Àhmad ibn Abi-Duad
Abu 'Abdallah Ahmad ibn Abi Du'ad al-Iyadi (Arabic: أبو عبد الله أحمد بن أبي دؤاد الإيادي) (776/7–June 854) was a prominent Islamic religious judge (qadi) of the mid-ninth century. A leading proponent of Mu'tazilism, he was appointed as chief judge of the Abbasid Caliphate in 833, and became highly influential during the caliphates of al-Mu'tasim and al-Wathiq. During his tenure as chief judge he sought to maintain Mu'tazilism as the official ideology of the state, and he played a leading role in prosecuting the Inquisition (mihnah) to ensure compliance with Mu'tazilite doctrines among officials and scholars. In 848 Ibn Abi Du'ad suffered a stroke and transferred his position to his son Muhammad, but his family's influence declined during the caliphate of al-Mutawakkil, who gradually abandoned Mu'tazilism and put an end to the mihnah. As one of the most senior officials during the reigns of several caliphs, Ibn Abi Du'ad's stature at the Abbasid court has been compared with that of the Barmakids at their height. Considered a leading Mu'tazilite and one of the chief architects of the mihnah, his persecution of orthodox scholars, including the famed theologian Ahmad ibn Hanbal, caused his reputation to suffer after his death, and he was made into an object of vilification by later Sunni biographers.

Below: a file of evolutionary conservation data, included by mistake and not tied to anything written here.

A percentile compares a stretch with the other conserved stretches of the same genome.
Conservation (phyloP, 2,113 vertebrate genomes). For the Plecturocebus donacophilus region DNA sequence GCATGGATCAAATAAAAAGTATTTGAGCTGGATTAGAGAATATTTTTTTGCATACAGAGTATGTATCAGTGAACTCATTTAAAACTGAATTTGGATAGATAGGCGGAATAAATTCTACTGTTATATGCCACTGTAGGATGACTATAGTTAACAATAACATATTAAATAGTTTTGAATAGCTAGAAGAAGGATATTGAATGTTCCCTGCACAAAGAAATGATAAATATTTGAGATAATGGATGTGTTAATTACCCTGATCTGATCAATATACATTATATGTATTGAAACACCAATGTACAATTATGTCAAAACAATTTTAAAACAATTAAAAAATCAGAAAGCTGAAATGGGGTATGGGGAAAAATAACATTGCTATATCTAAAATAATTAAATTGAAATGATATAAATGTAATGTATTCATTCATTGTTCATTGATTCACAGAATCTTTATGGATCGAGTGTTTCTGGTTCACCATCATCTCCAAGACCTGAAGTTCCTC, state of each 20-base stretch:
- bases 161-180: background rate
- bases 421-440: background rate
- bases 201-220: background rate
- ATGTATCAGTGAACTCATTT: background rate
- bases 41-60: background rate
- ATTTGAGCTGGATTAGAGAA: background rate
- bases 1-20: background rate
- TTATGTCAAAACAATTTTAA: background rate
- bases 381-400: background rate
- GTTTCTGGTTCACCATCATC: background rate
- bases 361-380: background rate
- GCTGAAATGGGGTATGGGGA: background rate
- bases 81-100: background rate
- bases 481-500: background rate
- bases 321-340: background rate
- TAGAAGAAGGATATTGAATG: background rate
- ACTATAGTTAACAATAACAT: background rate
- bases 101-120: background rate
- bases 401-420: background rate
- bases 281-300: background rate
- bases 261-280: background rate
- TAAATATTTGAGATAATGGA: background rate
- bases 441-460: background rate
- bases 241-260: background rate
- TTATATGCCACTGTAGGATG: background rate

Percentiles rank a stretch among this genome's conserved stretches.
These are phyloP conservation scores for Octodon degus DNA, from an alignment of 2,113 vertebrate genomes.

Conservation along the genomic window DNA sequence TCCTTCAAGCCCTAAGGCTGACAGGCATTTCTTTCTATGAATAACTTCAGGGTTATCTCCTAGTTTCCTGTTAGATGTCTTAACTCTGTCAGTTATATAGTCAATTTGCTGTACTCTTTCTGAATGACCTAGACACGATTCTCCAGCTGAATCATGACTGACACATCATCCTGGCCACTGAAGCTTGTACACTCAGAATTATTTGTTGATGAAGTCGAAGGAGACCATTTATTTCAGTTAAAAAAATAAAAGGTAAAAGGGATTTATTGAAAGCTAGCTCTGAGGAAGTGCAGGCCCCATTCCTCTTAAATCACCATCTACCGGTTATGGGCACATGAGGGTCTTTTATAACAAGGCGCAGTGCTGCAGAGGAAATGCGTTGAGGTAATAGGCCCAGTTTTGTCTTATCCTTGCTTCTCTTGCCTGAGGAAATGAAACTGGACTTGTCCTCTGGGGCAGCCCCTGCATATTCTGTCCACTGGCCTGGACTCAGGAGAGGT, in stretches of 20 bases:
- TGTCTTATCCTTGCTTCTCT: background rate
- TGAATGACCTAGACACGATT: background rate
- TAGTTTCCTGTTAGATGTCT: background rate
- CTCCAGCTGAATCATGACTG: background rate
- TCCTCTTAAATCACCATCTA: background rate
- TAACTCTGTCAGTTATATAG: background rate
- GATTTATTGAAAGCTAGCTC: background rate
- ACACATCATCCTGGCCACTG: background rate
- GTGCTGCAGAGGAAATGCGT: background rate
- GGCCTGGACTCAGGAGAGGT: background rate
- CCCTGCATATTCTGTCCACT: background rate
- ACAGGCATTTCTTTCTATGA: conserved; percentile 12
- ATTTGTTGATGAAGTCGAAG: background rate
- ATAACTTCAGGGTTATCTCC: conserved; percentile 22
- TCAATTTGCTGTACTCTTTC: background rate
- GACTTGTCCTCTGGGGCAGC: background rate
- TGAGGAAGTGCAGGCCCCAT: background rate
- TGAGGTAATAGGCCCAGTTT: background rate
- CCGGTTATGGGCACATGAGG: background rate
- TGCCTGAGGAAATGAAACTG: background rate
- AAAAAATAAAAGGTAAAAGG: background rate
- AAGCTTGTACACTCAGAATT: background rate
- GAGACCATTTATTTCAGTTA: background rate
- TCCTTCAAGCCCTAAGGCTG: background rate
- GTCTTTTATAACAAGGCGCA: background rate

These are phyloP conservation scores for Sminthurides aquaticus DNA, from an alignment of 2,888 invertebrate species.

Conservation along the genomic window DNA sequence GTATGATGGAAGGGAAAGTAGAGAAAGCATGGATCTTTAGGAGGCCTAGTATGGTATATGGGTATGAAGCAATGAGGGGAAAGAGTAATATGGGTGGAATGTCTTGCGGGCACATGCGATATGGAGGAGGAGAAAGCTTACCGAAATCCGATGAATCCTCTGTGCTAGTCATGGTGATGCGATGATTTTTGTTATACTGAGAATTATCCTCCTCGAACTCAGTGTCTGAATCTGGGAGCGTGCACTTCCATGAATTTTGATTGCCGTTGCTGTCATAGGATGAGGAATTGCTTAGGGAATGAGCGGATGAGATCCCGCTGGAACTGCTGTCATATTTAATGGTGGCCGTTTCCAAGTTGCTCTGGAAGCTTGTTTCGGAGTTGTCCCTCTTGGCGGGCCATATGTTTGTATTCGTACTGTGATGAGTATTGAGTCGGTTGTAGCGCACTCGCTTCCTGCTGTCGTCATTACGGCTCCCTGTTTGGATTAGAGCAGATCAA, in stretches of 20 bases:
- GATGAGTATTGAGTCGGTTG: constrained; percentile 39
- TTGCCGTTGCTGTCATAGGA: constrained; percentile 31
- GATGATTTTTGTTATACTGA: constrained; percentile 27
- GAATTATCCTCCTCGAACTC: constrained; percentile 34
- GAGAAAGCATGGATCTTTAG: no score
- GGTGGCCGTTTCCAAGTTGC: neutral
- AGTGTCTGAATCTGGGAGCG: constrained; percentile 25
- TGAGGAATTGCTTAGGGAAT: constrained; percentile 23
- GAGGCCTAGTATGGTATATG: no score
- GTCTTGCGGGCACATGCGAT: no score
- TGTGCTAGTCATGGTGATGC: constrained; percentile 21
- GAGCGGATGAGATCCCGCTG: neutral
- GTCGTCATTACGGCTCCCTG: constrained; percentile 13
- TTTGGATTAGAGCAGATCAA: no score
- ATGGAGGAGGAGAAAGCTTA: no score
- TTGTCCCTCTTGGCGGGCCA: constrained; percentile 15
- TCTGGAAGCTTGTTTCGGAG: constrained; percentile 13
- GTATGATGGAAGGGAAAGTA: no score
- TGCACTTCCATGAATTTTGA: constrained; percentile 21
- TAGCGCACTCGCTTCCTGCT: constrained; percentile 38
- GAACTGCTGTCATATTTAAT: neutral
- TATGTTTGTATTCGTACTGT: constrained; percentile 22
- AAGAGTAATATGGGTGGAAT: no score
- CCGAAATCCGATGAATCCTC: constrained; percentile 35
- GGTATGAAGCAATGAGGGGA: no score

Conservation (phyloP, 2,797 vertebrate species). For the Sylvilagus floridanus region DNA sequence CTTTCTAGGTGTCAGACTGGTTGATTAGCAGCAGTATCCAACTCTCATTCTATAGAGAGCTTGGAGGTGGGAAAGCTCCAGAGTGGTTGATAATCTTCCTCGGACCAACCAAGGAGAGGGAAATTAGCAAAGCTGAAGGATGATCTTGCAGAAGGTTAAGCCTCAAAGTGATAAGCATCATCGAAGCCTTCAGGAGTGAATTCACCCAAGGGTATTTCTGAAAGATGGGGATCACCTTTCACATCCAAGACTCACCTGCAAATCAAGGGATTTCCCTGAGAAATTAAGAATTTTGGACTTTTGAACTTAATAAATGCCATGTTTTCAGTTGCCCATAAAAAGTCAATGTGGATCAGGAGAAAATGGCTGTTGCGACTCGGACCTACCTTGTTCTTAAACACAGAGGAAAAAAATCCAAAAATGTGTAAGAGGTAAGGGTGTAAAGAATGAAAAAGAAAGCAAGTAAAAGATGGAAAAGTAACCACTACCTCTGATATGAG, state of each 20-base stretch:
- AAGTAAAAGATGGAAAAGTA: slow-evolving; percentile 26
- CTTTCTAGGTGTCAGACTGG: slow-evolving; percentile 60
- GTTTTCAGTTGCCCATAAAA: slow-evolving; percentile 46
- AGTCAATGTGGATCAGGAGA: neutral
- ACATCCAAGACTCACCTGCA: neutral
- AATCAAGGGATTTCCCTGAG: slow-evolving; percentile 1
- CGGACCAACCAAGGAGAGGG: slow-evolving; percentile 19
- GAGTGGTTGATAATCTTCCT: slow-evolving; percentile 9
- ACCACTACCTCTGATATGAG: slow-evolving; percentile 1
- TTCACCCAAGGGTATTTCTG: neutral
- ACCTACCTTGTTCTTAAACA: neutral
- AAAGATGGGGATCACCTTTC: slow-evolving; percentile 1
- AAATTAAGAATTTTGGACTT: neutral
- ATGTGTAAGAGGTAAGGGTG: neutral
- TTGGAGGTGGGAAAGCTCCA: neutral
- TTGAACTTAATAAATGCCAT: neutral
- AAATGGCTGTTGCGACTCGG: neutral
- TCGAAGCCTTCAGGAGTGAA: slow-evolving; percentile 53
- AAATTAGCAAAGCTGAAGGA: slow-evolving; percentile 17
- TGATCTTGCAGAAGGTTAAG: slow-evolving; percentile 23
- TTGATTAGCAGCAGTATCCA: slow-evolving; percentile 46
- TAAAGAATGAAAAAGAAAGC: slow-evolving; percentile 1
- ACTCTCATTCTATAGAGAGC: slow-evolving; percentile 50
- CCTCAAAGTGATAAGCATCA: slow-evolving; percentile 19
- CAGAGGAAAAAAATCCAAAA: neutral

What is the gender of Àhmad ibn Abi-Duad?
Àhmad ibn Abi-Duad is male.
When died Àhmad ibn Abi-Duad?
Àhmad ibn Abi-Duad died 854.
When was Àhmad ibn Abi-Duad born?
Àhmad ibn Abi-Duad was born on 776.
What is Àhmad ibn Abi-Duad subject of?
Àhmad ibn Abi-Duad is subject of People from Basra, 9th-century Arab people, 854 deaths, Jurists of Islamic law and People of the Abbasid Caliphate.